by Herman Melville
Moby-Dick Chapter 57: Of Whales in Paint; in Teeth; in Wood; in Sheet-Iron; in Stone; in Mountains; in Stars Summary
- Ishmael describes a one-legged beggar who stands near the docks in London holding up a painted board that depicts the whale-hunting scene in which he lost his leg.
- Ishmael explains that the beggar’s paintings of whales are as good as any he’s seen.
- Many sailors carve images of whales, whaling ships, and hunting scenes on pieces of whale-bone and whale-tooth to pass the time while they’re on board ship; these are called "skrimshander." (You may have seen some of it on the Antiques Roadshow; if you ever find any, send it to us, because it’s valuable stuff.)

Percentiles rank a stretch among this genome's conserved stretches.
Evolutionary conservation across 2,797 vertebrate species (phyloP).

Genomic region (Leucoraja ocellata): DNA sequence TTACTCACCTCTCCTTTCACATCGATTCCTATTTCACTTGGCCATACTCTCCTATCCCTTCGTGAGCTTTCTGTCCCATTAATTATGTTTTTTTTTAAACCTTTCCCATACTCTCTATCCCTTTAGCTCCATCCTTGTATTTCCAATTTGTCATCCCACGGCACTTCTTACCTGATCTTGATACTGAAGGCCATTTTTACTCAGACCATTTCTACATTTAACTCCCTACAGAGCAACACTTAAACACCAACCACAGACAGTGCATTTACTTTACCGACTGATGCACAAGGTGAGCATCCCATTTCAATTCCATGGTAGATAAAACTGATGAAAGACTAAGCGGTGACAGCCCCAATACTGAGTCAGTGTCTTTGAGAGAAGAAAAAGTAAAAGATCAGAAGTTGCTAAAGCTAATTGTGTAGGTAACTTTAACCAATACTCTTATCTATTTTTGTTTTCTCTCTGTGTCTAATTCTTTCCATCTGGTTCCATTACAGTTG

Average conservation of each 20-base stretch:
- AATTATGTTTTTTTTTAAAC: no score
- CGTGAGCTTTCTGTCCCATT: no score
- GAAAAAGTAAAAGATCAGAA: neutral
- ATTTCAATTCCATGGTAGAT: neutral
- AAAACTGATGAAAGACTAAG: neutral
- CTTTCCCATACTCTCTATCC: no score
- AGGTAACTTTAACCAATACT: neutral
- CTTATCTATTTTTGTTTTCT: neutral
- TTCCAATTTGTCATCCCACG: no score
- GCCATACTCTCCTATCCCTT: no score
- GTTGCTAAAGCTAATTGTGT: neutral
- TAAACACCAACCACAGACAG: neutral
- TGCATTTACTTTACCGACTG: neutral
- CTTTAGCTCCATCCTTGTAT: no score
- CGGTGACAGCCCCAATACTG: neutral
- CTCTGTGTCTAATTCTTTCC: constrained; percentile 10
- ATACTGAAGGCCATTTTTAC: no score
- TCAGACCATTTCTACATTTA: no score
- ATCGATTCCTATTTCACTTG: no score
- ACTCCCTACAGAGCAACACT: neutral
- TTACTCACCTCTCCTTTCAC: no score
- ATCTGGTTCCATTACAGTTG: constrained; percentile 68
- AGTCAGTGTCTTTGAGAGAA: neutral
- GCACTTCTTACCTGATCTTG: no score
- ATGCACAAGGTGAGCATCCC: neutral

- Ishmael compares the sailors carving whalebone (and sometimes wood) to different tribesmen – Native Americans, Hawaiians, and ancient Greeks – patiently working beautiful sculptures out of wood and bone. The sailor, he claims, is just as savage as any primitive tribesman.
- Ishmael observes many other images of whales throughout the world, from brass door knockers to iron weather vanes to statues made of rock.
- Sometimes you can even see the shape of a whale in the stone of a cliff, if you’re really obsessed with whales (as Ishmael inarguably is), or the outline of a whale as a starry constellation overhead in the evening sky. ("Cetus," "the whale," is a recognized constellation in the southern hemisphere.